‘Had we but world enough and time…
‘My vegetable love should grow
‘Vaster than empires and more slow.’
— Andrew Marvell
Bloomberg tells us that people are being driven crazy by the election…
Here’s the report:
‘More than half of you — on both sides of the aisle — say the 2016 election is a major source of stress, according to a new survey from the American Psychological Association.
‘“Historically, work, money, and the economy are the top three,” said clinical psychologist Lynn Bufka, part of the APA’s Stress in America team that has been conducting surveys of what freaks us out the most for 10 years. “Now it’s [the election] right up there.”’
We read the Diary mailbag. We know our Dear Readers are troubled, too.
Half are mad because they think we are soft on Hillary. Half are mad because we are hard on Donald. And the other half expect us to come out of the closet any day with an endorsement of Gary Johnson.
‘Big Nurse’ Hillary makes us cringe. And ‘Big Dope’ Donald makes us laugh.
Which one would do most harm?
You decide. But could there be any better argument against popular democracy?
God help us if either of them wins the presidential race…
So much attention is being absorbed by the presidential campaign that Martians could land on the White House lawn and no one would notice.
Instead, pollsters would ask how they intend to vote.
Meanwhile, day after day, the clouds thicken and the economic picture darkens. And day after day, no one cares.
Corporate profits are down for the fifth quarter in a row. Profit margins are tightening. China is sinking. Deutsche Bank is wobbling. But US stocks continue bouncing around near the top of their ranges.
Pompous know-it-all Larry Summers has proposed a plan to make sure the sun always shines. Bloomberg:
‘Former U.S. Treasury Secretary Lawrence Summers floated the idea of continuous purchases of stocks as a potential ingredient in a recipe for the developed world to strengthen economies struggling with subdued growth and inflation.
‘Among the proposals that deserve “serious reflection” is the purchase of a “wider range of assets on a sustained and continuing basis,” Summers said in a lecture at a Bank of Japan conference in Tokyo Friday. “I’m not prepared to make a policy recommendation at this point,” he told reporters later.’
The Financial Times is sunstruck, too. A recent article by Dan McCrum tells us that gold is nothing but ‘a fashion victim’ and a ‘bag of gold coins buried in the garden offers a sort of nihilist insurance policy.’
Why would a nihilist want an insurance policy…and against what would he be insuring himself?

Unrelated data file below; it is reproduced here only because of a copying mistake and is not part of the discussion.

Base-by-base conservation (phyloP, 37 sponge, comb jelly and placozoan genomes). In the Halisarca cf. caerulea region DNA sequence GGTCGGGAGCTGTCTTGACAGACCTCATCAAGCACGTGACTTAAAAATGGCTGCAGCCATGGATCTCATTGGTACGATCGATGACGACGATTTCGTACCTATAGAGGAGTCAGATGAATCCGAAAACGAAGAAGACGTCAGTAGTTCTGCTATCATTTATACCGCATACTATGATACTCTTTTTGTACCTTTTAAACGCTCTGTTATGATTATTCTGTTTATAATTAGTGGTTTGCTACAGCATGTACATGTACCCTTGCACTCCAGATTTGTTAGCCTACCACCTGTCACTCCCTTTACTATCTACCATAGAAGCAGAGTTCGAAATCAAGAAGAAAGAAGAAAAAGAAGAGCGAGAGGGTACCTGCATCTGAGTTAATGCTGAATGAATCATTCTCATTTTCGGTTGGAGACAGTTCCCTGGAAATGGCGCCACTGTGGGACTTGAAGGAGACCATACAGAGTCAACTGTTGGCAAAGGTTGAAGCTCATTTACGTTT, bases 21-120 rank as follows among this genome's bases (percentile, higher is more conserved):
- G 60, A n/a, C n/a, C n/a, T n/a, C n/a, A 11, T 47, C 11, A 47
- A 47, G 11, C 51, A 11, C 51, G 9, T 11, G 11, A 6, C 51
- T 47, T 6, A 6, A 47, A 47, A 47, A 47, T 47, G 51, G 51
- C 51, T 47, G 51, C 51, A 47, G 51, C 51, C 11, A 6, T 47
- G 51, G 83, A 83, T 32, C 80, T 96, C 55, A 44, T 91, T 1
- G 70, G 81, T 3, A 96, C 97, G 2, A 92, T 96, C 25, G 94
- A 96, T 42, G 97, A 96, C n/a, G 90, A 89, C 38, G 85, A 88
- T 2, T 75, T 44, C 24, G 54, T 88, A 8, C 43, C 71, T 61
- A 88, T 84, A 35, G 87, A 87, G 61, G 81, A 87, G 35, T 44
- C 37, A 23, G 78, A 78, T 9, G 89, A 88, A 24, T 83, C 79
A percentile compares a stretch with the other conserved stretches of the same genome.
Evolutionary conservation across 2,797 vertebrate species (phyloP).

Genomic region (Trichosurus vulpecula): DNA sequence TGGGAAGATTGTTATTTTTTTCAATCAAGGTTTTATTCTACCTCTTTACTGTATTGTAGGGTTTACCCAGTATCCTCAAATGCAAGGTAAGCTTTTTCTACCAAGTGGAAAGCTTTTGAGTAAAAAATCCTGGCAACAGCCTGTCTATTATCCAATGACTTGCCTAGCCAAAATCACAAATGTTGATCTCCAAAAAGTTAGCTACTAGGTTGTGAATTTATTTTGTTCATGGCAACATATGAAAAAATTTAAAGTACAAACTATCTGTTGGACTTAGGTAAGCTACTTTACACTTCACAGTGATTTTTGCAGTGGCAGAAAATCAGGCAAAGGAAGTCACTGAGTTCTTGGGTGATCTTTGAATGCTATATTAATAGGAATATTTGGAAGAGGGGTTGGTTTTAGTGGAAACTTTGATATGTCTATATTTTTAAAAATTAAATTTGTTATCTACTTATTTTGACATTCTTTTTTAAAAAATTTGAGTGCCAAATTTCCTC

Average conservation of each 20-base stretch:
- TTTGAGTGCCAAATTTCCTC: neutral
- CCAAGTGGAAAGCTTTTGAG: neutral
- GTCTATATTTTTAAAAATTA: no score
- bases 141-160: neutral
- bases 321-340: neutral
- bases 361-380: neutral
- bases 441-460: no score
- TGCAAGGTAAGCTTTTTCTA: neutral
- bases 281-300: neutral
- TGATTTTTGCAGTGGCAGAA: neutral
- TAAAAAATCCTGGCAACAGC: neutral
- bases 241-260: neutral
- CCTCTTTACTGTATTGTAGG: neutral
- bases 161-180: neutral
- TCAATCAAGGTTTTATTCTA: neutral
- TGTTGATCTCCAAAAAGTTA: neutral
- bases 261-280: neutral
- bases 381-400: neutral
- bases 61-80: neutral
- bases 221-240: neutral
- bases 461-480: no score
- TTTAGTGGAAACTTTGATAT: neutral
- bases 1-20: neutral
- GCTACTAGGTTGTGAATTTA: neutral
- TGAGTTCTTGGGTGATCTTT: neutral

We don’t know. McCrum doesn’t explain. Instead, he spends a whole column in the ‘pink paper’ entirely missing the point.
Money is one of the great innovations of mankind. And for thousands of years, gold proved very useful as money.
It allowed exchanges between people who didn’t know each other…didn’t speak the same language…didn’t worship the same gods or sup at the same table.
Not only did it allow for the movement of real wealth across frontiers, but it also permitted wealth to move across time.
You could grow wheat one year…sell it for a gold coin…and enjoy the fruits of your labour 20 years later.
Money — mainly, but not only, gold money — made modern economies possible. And now, real money — gold — may be the only way to protect yourself from Summers, Yellen, Clinton, Trump, et al.
Pileup of perversion
But we only bring it up as a way of sashaying smoothly back into politics…
You already know what perverted the economy: fake money.
It was as though someone had doctored the world’s measuring tapes, tampered with its clocks, reversed the street signs, and inverted the seasons.
The information we were supposed to get from prices — carried by money — was all wrong. Errors increased. Miscalculations proliferated. Accidents happened.
And now…what is the 2016 election if not a giant pileup of perversion, error, miscalculation, and accident?
What is the cause?
No one knows for sure. But we have a prime suspect: the same fake money that perverted and corrupted the economy.
Conservatism is fundamentally the recognition that there are limits — to time, resources, skills, and good judgment.
We don’t have an infinite amount of world or time. And we used to depend on real conservatives to help us avoid wasting precious time and money on phony wars, crony projects, or claptrap programs.
But take away the limits, and conservatism no longer makes sense.
Why make the tough choice between a War on Poverty at home and a War in the Middle East if you don’t need to?
Why balance the budget if you can borrow as much as you want…and interest rates still go down?
Why take the punch bowl of monetary stimulus away if the party can go on forever?
‘Deficits don’t matter,’ claimed new ‘conservative’ Dick Cheney.
With no gold to check the growth of credit, debt ran wild. With no old-time, foot-dragging, tradition-hugging, moss-backed conservatives to hold it back, the government went wild. With no limits on what they could get away with, the cronies went wild, too. And with no real conservative left to challenge Hillary Clinton’s Deep State fantasies, the election of 2016 turned into a grotesque farce.
For Markets and Money, Australia